An innovative noise cancelling device which cancels out the noise of the dental drill could spell the end of people’s anxiety about trips to the dentist, according to experts at King’s College London, Brunel University and London South Bank University, who pioneered the invention.
A trip to the dentist could be a lot less painful in future thanks to a newly developed dental training robot. The humanoid practice robot, dubbed Simroid for “simulator humanoid”, alerts dental students if a given procedure is uncomfortable.Read More
Dentists could soon hang up their drills. A new peptide, embedded in a soft gel or a thin, flexible film and placed next to a cavity, encourages cells inside teeth to regenerate in about a month, according to a new study in the journal ACS Nano. This technology is the first of its kind.Read More
A new approach to anchor teeth back in the jaw using stem cells has been developed and successfully tested in the laboratory for the first time by researchers at the University of Illinois at Chicago.Read More
Glue-on teeth, fast-acting braces, anesthetic spray instead of needles, grow your own gums, keyhole dental implant surgery and more: These inventions and more are on the way to take the pain out of going to the dentist.
Its been a mystery how human teeth remain intact and functional even after years of biting and chewing. Now, a new study has shown that it is the highly sophisticated structure of tooth enamel that keeps it in one piece — and that structure holds promising clues for aerospace engineers as they build the aircraft and space vehicles of the future.Read More
Tooth enamel is hardest material in the human body because it’s made almost entirely of minerals. As tough as it may be, however, enamel can be broken down by bacteria, forming cavities and eventually destroying the tooth. That’s why dentists repair cavities by filling them with a material to replace the lost enamel. The most common such restorative is a material invented in the 19th-century known as amalgam — the classic silver-black fillings many people have.Read More
Plasma jets capable of obliterating tooth decay-causing bacteria could be an effective and less painful alternative to the dentist’s drill, according to a new study published in the February issue of the Journal of Medical Microbiology.Read More
A tooth bleaching agent may improve the oral health of elderly and special needs patients, say dentists at the Medical College of Georgia and Western University of Health Sciences. Standard oral hygiene, such as brushing and flossing, can be difficult or impossible for patients with mental challenges or impaired manual dexterity.Read More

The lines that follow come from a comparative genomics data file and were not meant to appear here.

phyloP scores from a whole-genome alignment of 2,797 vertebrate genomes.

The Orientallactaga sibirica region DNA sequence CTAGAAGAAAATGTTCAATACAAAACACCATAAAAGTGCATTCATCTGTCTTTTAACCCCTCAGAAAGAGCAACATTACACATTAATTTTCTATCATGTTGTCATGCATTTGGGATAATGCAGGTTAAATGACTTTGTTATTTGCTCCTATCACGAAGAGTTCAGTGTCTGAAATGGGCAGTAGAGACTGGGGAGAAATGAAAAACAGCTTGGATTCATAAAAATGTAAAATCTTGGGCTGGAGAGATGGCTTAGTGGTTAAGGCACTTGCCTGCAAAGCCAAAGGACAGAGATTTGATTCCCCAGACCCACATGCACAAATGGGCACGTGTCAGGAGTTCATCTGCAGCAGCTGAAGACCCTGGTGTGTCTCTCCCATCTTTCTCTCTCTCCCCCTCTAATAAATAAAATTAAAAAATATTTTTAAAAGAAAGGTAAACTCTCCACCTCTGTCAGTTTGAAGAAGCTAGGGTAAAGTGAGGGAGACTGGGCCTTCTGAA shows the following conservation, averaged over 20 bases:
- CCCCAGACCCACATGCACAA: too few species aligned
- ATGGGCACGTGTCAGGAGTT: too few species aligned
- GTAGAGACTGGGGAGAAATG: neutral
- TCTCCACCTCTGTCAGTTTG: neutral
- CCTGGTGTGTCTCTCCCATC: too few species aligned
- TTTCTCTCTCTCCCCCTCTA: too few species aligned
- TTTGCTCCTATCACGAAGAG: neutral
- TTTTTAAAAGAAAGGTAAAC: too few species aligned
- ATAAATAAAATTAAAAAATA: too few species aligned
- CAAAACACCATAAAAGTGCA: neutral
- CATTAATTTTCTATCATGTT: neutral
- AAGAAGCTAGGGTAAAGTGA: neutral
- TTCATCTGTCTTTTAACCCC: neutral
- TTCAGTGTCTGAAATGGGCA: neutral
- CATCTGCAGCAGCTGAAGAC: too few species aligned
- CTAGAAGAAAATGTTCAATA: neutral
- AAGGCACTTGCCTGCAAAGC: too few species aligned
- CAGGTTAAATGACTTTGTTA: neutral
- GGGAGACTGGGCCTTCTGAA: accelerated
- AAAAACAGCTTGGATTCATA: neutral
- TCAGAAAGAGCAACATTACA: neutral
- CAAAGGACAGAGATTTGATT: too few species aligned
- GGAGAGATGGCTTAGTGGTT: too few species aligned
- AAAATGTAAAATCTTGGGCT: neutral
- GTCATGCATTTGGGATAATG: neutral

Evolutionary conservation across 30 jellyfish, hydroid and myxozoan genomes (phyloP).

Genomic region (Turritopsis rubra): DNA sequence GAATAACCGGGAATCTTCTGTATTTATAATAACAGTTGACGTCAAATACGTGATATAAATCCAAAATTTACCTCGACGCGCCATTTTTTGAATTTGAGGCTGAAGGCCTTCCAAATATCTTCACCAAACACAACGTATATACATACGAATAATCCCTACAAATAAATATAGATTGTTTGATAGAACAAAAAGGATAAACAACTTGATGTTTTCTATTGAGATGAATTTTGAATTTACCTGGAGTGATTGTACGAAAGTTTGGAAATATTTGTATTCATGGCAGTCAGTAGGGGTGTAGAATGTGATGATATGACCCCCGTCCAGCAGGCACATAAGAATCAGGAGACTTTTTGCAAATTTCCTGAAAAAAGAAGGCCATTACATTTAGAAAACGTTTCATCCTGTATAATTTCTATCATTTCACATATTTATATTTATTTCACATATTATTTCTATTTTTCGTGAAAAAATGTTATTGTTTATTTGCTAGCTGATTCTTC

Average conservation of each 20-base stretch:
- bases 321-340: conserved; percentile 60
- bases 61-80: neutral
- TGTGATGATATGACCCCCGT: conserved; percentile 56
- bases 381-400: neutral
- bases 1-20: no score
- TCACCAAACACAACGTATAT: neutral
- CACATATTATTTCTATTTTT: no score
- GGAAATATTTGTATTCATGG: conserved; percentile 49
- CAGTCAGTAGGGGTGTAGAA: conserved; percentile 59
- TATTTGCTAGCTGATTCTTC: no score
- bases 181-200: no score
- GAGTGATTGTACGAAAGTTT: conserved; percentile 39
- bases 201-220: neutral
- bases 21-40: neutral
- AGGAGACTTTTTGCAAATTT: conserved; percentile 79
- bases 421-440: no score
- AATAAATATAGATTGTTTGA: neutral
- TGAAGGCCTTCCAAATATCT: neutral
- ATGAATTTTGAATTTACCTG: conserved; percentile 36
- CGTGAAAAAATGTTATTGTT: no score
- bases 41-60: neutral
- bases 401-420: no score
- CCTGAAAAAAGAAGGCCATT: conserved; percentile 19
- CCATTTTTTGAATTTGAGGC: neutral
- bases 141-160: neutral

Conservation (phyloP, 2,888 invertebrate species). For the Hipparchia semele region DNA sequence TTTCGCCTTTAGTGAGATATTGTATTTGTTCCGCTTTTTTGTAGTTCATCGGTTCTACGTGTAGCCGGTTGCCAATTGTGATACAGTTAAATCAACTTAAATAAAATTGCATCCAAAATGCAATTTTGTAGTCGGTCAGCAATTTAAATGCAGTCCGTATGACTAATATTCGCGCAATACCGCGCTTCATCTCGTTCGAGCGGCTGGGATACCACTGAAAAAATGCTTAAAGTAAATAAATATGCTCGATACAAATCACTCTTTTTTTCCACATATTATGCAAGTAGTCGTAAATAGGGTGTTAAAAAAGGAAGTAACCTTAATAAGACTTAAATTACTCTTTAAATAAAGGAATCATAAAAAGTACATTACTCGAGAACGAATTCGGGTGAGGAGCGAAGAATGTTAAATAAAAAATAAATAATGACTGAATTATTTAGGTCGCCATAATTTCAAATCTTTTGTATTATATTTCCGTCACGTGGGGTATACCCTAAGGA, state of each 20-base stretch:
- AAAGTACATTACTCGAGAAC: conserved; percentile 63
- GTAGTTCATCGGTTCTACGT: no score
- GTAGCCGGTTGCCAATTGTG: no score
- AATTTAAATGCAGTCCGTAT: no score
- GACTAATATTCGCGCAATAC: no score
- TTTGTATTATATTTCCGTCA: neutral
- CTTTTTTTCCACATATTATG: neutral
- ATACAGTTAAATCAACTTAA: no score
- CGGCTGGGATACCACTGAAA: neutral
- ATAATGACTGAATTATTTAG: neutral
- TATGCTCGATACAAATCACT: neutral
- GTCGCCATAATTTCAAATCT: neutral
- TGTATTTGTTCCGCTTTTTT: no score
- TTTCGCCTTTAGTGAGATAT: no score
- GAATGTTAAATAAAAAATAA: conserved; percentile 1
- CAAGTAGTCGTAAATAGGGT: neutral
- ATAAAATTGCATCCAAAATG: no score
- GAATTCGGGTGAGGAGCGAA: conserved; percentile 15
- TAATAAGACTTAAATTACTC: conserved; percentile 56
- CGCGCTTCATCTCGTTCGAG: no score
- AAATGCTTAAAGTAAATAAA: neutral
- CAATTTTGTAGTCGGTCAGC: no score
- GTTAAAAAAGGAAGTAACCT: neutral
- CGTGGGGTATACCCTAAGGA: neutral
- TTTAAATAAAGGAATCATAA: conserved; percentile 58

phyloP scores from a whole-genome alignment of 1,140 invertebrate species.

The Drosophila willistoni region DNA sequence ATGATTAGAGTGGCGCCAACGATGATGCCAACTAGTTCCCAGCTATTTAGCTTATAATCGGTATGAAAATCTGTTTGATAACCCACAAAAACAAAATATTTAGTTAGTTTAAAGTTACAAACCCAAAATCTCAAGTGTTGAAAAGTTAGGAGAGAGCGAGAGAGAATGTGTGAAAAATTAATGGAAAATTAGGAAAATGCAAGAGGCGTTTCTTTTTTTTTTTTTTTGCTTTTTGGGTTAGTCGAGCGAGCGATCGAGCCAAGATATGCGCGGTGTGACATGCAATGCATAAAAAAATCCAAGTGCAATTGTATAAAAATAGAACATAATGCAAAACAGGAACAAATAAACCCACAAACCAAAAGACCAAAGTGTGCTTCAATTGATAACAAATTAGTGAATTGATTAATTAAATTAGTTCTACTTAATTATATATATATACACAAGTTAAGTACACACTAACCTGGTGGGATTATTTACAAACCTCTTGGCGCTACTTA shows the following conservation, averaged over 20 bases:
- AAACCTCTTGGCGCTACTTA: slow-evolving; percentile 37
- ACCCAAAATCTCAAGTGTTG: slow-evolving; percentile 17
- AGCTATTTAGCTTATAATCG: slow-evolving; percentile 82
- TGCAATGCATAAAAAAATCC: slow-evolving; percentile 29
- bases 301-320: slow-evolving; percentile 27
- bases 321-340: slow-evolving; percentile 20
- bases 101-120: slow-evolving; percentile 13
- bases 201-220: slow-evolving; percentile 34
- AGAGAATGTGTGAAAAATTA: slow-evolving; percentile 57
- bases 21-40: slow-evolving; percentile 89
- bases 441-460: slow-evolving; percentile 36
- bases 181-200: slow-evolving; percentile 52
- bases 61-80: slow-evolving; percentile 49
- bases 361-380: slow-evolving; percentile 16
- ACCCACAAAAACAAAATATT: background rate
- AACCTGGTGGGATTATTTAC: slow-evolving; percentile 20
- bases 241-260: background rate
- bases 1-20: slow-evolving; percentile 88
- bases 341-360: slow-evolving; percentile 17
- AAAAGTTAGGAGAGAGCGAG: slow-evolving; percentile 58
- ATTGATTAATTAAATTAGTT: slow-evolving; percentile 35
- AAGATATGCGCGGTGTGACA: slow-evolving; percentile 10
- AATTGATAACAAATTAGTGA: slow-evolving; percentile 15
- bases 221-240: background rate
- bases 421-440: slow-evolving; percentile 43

Modern dentistry has eliminated much of the “ouch!” from getting a shot of dental local anesthetic. Now a new discovery may replace the dental needle used to give local anesthetic in the dentist’s chair for many procedures.Read More
Dentistry fulfills one of its most important social, moral, and professional obligations by applying its unique knowledge and expertise to the task of identifying countless persons who are tragic victims of fires, catastrophes, disasters, and homicides. Identification must proceed along the lines of gathering as much reliable evidence as possible and utilizing this evidence in an attempt to establish a positive identification.Read More
When you think about your teeth, you are probably associating them with anything from beauty to functioning as you chew food, speak and possibly plan your next dental visit. But your teeth have capabilities that might surprise you – they could be a future source of stem cells.Read More
People who have lost some or all of their adult teeth typically look to dentures, or more recently, dental implants have been used to bridge the gap between a toothless appearance. But this appearance can have a host of unsettling psycho-social ramifications and a tooth-filled grin that is not without pain and discomfort.Read More